How do you build a marketing function from scratch? What should you focus on and how do you make marketing measurable and grow your revenue? Lidia Lüttin is the CMO at Happeo, a social intranet with over 300,000 users and engagement rates comparable to popular social media platforms. Before Happeo, Lidia joined Dutch startup-turned-scaleup Bynder as their fourth employee to build their marketing function. During her time there, 80% of the company’s revenue was generated through inbound marketing. She’s proved that marketing can be the main driver of growth — and now she shares her learnings on how to make your company’s marketing revenue-driven.
1. Let your best customers inspire your messaging
Most of you have (hopefully) found product-market-fit, which means you’re able to solve a problem for your customers. Next, you need to find what I like to call messaging-customer-fit. This means finding the right wording for the story you’re about to tell your customers — you want to avoid a situation where Marketing is telling story A, Sales is pitching story B and your CEO is off talking about something completely different. You need to speak one common language, and that should be the language of your clients.
I like to start by creating a value messaging map — a basic overview of your buyer persona, the stakeholders of the buying process and who’s making the decision. The map should also specify who your target client is and who they are not. Most importantly, it should contain value propositions for each of the stakeholders in the process. Once you’ve created a value messaging map, make sure that everyone in the organization knows it by heart.
Want to get up to speed even faster? Don’t try to do this alone with your team, talk with your customers instead. Schedule interviews and prepare a comprehensive question list about the product and your interviewees’ jobs (our list included + 30 questions). This way you can learn to speak to your customers using their own language and sound like a peer instead of a sales robot.
2. Grab the low hanging leads first
Once you’ve found the right language to communicate with, you’re ready to move on to demand generation. Let’s start with the basics: in the first stage of the buying funnel is awareness, i.e. when your potential customer has a specific problem and starts doing research to find the solution. Next is the consideration stage where a potential customer has found a possible solution to their problem. Finally comes the decision stage, where the customer lists potential vendors and signs up for trials and demos.
When you start with demand generation it’s all about focus — because you only have limited resources, avoid targeting the whole funnel and focus only on the decision stage. Focus on the high intent buyer and make sure that people who are currently looking for a tool like yours find you. To achieve this, ensure that your website has basic call-to-actions, you speak only to your main buyer persona, and you’re creating and sharing content that helps your customers compare your product to others.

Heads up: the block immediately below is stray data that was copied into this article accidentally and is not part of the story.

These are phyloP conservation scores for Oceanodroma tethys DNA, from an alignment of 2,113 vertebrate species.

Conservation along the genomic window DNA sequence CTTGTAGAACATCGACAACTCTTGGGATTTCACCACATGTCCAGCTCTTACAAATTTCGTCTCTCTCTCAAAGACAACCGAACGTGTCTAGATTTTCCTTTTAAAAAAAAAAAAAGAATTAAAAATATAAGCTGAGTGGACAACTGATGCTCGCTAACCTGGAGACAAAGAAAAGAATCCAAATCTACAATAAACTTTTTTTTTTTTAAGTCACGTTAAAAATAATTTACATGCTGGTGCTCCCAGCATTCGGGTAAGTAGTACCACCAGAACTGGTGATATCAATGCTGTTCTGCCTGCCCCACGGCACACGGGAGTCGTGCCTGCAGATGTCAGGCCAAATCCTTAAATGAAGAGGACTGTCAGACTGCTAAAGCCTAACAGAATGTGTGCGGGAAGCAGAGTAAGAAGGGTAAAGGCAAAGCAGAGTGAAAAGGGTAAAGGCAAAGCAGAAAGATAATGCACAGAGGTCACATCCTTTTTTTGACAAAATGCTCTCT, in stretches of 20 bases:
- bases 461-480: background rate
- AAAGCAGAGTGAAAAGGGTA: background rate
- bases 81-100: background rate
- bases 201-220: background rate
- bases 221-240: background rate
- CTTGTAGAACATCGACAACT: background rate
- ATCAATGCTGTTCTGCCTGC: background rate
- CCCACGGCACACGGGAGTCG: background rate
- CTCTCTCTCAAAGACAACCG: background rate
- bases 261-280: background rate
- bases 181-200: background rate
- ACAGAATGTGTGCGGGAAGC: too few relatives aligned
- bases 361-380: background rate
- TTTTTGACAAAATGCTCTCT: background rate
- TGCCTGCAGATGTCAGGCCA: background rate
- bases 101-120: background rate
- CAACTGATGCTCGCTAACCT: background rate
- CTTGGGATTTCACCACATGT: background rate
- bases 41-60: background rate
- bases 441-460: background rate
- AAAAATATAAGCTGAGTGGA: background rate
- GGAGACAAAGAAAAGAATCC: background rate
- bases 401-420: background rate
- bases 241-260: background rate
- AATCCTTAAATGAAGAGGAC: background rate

3. Don’t publish for the sake of publishing
Nobody cares about your blog post. That’s the hard truth if you don’t belong to the top percentile of startups who actually manage to pull up a great blog that drives traffic, leads, and actual revenue, so it might not be worth spending your limited resources on a blog. Luckily, there’s more to content marketing than just writing blog posts, which is why you need a content marketing strategy. Happeo’s is split into three main pillars for which we have different goals:
Our first goal is to scale demand generation and push organic searches to the second strongest lead channel, making sure we’re creating a lot of SEO content, which we promote to get links back to our website and increase our organic rankings.
In sales enablement our goal is to help sales close deals and increase new business win rates, so we create content that helps them prove value to other people in the buying cycle. Finally, we want to position Happeo as our category’s thought leader by working together with industry influencers to produce podcasts or get visibility in industry-relevant publications.
4. Don’t let your marketing be a blackbox
Make your marketing measurable. If you manage to map your lead and sales process correctly in the CRM, you can actually obtain a lot of data that helps you answer business-critical questions, such as what is your payback period, why is growth slowing down, and should you make an additional marketing hire. Since “measure your marketing” is often thrown around as a mantra without much deeper thought, I wanted to provide you with a concrete example of how Happeo measures the effectiveness of marketing so here’s an example of our marketing KPI dashboard. In short, we set targets for the number of SQL, pipeline sourced, and revenue sourced.
5. Leads don’t equal sales
Revenue-driven marketing means that marketing contributes and answers to real sales numbers and not just vanity metrics such as awareness, lead velocity, or engagement. Why is this important? Because as we saw in the sales funnel, above, not all leads are equally strong. If marketing has a target of increasing leads by 10% month over a given month, it can be an easy target for them to reach, but it doesn’t mean they’ve generated 10% more in sales. Not realizing this can be dangerous.
That’s why I recommend that marketing measures the ROI of different channels, prioritizes them based on this, and most importantly, shares their targets with sales. Below is an example of how objectives and key results could be structured:
This was a starter to revenue-driven marketing. If you would like to see more examples and tools, click here to see the resources that Lidia has put together!